Gov. Sarah Palin – Polar Bears, Voter Initiatives and Librarians
|September 7, 2008||Posted by russmead under Animals and Politics|
President George W. Bush’s administration is apparently too pro-environment, too protective of the dying polar bears, for Alaska Governor Sarah Palin, pictured here in a photo by Ryan McFarland, at www.zieak.com.
The acid-tongued pick of the Republican party to be vice president is actually suing the Bush Administration for the decision of the U.S. Fish & Wildlife Service to list polar bears as a threatened species under the Endangered Species Act, 16 U.S.C. §1531 et seq. The suit also challenges the finding polar bears are a "depleted" species under the Marine Mammal Protection Act, 16 USCS §§ 1371, et seq.
In filing the suit Palin said, "We believe that the Service’s decision to list the polar bear was not based on the best scientific and commercial data available".
The listing could interfere with development of oil and gas in the Chukchi and Beaufort seas, which provide habitat for the polar bears. The Alaska Wildlife Alliance describes Gov. Palin as "selling out our wildlife to the highest bidder" and "willing to sell Alaska down the drain for a few oil-soaked dollars". Her husband, Todd Palin, works for BP (formerly British Petroleum). She herself was the chairperson for the Alaska Oil and Gas Conservation Commission. Palin has aggressively supported oil and gas development throughout Alaska.
This is the same Gov. Palin who spent $400,000 of state money to defeat a voter ballot initiative in August that would have ended the brutally cruel practice of aerial gunning of wolves, wolverines and bears.
Airborne gunning or shooting is a particularly cruel, a heinous way to "hunt" these animals. They are literally forced to run for their lives as planes or helicopters chase them. In Defense of Animals reports people have seen wolves vomiting from terror and stress as they try to escape death. Then once they are cornered or have stopped running from sheer exhaustion, the plane or helicopter closes in, and they are shot at point blank range. The wolves are killed randomly, mothers and pups along with males. This brutal plan fails to consider the effect of indiscriminate killing on the wolves’ social structure. There is no plan or thought of preserving at all the wolf population. Click here for more on Gov. Palin’s support of this horrific animal cruelty. Watch the video at the end of this article.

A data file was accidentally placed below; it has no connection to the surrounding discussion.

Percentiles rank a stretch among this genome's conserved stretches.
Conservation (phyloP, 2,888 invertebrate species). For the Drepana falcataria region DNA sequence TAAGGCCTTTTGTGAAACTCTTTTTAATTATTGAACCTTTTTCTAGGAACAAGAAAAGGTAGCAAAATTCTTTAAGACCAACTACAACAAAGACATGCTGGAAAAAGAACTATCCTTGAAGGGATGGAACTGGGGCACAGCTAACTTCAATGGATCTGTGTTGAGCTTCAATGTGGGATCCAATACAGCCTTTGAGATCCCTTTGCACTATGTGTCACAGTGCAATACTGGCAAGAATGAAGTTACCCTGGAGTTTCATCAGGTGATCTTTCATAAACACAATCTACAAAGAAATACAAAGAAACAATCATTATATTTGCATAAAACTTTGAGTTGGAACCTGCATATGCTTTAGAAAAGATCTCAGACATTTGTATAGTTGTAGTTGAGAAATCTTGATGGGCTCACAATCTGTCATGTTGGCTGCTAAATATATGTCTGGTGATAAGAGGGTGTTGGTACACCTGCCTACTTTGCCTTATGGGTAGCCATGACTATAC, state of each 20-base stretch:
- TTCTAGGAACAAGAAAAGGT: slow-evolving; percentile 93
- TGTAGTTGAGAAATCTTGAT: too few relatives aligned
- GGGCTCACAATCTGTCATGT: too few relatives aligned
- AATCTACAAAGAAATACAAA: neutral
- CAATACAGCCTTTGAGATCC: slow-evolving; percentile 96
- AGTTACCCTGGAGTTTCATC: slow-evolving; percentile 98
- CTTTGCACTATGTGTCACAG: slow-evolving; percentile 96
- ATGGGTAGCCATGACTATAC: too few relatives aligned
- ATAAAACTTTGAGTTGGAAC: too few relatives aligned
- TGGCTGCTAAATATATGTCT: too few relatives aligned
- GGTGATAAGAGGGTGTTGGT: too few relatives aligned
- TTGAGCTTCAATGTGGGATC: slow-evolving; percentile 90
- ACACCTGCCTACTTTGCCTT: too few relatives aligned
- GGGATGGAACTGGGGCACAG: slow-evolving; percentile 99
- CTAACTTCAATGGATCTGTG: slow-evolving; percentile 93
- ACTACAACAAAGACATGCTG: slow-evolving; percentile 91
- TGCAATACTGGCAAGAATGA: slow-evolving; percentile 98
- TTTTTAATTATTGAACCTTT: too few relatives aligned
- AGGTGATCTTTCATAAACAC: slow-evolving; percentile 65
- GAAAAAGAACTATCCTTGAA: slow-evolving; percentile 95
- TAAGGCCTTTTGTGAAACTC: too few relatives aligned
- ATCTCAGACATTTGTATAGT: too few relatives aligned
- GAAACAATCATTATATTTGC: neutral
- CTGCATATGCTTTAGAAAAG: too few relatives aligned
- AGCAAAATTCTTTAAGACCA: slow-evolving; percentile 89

Palin also worked to defeat a ballot measure that would have provided added protections for salmon from potential contamination from mining. Her husband’s family runs a commercial fishing business.
But then Palin likes – strike that – loves to hunt and kill fish. The GOP actually showcased her love of slaughtering and butchering wildlife during the recent Republican Convention: Sen. Fred Thompson proclaimed, "[She is the] only nominee from either party who knows how to properly field dress a moose."
In fact, during this last legislative session Gov. Palin along with the state’s Board of Game proposed to amend the state’s laws to require the Board of Game to make sure hunters have even more moose, caribou and deer to kill. Gov. Palin wanted to do that by making sure the predators of these game animals, wolves, wolverines and brown bears, continue to die in large numbers in one of the most barbaric, cruelest means possible.
The proposed bill would have required the Board of Game to identify populations of moose, caribou and deer where there could be a "high level of human harvest". The Board is to maintain this "high level" of "game" for hunting, in part, by destroying predators including wolves, wolverines and brown bears.